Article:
We are in France for one week because Wendy's choral group, Kol Zimrah, was asked to perform at the Copernic Synagogue in Paris!!!!! And, since Wayne is a full-fledged KZ groupie, we decided to take advantage and see parts of France that we have not seen before (our last time here was in 1995 for our 20th anniversary!)
Fly to Paris, train to Rennes (in Brittany), car to Mont St. Michel, Normandy (tour), car to Bayeux (tour), train back to Paris for sightseeing, eating, and singing.
Saturday, March 9, 2019
Planes, trains, and automobile! Up there with some of the most complex travel days we've ever had. Left O'Hare at 6:30pm Friday, landed at DeGaulle at 9:30 am Saturday (neither of us slept much nor well). Quickly got through customs, and made our way through the airport to find the RER train to take us to the Montparnasse Station. This trip took about an hour. Got to Montparnasse at 11:30, so plenty of time to sit and have some macarons before boarding the 12:57 train to Rennes. This was a very nice coach car, and we sped smoothly through the countryside at speeds up to 315 kph (195 mph)! We arrived at 2:24 and were met by Sebastian who took us to his comfortable, spacious Mercedes van, for the 1 hour drive to Beauvoir and (finally) our hotel.
We are staying at L'Ermitage, which, according to Willy the proprietor, is the smallest 5 star hotel in France. Only 6 suites!
After all that sitting (and because we had 3 hours until he would serve dinner), we took a 2.5 mile walk through this small town, along the River Couesnon (the boundary between Normandy and Brittany), to the edge of the bay to see Mt. St. Michel floating in the distance.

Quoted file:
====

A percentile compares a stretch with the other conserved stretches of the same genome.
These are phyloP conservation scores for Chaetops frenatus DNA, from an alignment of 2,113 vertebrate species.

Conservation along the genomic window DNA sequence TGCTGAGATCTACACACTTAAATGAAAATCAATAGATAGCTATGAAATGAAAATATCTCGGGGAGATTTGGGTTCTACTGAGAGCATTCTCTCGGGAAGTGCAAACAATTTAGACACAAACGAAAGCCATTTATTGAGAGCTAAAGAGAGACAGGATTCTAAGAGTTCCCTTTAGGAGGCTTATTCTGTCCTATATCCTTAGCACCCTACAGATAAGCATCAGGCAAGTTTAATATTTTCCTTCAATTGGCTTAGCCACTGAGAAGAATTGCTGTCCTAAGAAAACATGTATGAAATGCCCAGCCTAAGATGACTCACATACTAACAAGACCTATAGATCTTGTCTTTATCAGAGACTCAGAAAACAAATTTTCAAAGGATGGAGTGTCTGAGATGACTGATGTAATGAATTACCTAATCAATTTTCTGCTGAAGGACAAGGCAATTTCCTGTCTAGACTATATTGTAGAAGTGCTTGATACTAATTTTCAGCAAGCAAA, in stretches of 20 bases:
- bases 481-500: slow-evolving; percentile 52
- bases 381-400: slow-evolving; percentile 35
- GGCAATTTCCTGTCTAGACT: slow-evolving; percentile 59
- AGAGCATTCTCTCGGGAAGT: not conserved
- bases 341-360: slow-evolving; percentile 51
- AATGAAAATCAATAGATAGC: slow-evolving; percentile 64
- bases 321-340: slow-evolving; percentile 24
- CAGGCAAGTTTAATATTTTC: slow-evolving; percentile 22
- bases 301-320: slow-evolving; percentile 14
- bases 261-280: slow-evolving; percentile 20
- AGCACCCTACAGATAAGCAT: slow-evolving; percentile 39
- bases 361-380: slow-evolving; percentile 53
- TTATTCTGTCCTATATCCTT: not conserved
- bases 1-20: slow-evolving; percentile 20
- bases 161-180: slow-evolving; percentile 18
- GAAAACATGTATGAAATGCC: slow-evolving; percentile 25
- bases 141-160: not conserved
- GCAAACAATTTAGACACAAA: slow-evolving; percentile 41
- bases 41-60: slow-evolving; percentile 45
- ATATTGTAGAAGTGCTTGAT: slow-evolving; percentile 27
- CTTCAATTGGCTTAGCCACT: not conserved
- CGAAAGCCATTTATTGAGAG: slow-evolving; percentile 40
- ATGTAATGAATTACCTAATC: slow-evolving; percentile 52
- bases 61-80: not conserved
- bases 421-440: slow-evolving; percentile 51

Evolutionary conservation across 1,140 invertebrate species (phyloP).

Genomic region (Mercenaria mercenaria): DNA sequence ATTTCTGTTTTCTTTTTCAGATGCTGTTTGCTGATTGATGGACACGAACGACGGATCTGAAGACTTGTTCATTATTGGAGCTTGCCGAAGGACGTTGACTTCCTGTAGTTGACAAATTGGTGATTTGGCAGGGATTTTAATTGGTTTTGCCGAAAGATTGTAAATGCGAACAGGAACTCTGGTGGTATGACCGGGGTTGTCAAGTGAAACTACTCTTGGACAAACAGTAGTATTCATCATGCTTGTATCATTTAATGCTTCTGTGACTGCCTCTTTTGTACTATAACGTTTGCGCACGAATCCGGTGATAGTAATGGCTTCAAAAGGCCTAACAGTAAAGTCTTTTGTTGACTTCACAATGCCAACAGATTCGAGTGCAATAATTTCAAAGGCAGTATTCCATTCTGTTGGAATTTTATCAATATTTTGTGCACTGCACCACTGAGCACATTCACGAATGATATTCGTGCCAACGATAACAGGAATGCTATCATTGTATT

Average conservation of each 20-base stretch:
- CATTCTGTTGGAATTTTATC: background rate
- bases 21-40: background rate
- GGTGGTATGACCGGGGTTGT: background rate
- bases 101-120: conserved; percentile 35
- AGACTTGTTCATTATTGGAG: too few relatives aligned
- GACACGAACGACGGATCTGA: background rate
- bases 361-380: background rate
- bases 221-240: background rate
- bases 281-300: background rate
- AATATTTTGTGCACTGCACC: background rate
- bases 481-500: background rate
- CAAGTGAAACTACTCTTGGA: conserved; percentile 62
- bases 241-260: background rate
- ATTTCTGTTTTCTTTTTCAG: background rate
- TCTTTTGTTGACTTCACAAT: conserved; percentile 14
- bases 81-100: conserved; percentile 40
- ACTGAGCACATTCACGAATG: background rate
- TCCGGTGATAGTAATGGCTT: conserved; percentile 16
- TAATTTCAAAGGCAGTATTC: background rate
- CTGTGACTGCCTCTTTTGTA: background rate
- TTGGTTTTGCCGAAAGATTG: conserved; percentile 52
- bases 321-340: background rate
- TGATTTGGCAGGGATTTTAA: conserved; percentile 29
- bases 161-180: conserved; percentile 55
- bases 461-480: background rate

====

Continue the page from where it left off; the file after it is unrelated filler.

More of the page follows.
To make it easy after a long day(s) of travel, we decided months ago to eat in the hotel's dining room. Just before we left on Friday we received this email:
- Tasting of hot oysters, Champagne sauce 6: 14 € - 9: 19 € - 12: 23 €
- Tasting of raw oysters n ° 3 6: 11 € - 9: 16 € - 12: 20 €
- Nordic plate, salmon, haddock, halibut, herring, seaweed butter 17 €
- Steak of beef fillet with morel sauce 32 €
- Bar fillet on leek and champagne sauce 32 €
- Grilled blue lobster 12 €/100g
- Fluffy chocolate with a flowing heart 12 €
- Norman apple pie from la Mère Lilie 12 €
Oooohhhh! Picking out a French dinner in advance! There was no question as to what each of us would order:
….and of course, French baguettes, all of which were prepared from scratch by Willy's wife.
All were very tasty, except that the veggies were cooked to the point of mushiness. Wendy did her usual surgeon-like job on the lobster to get every meaty morsel. And while we were eating, the house
dog was walking around the room.....the wrinkliest, Churchill-lookingest English bulldog you've ever seen!
We barely made it through desert with our eyes open, so we then quickly headed upstairs for some much needed sleep.
Sunday, March 10
Today we tour Mont St. Michel. This is an abbey built on an island of granite. It came about when, in 708 (yes....708), a bishop named Aubert was visited in a dream by St. Michel. The angel told Aubert to build a small church on this rock and dedicate it to him. St. Michel is the one who (so the legend goes) decides if people will go to heaven or hell. So Aubert did as instructed, and people began to make pilgrimages to the church. Which meant that they had to make the church bigger. So it was enlarged, rebuilt, and expanded over the next seven centuries!!!!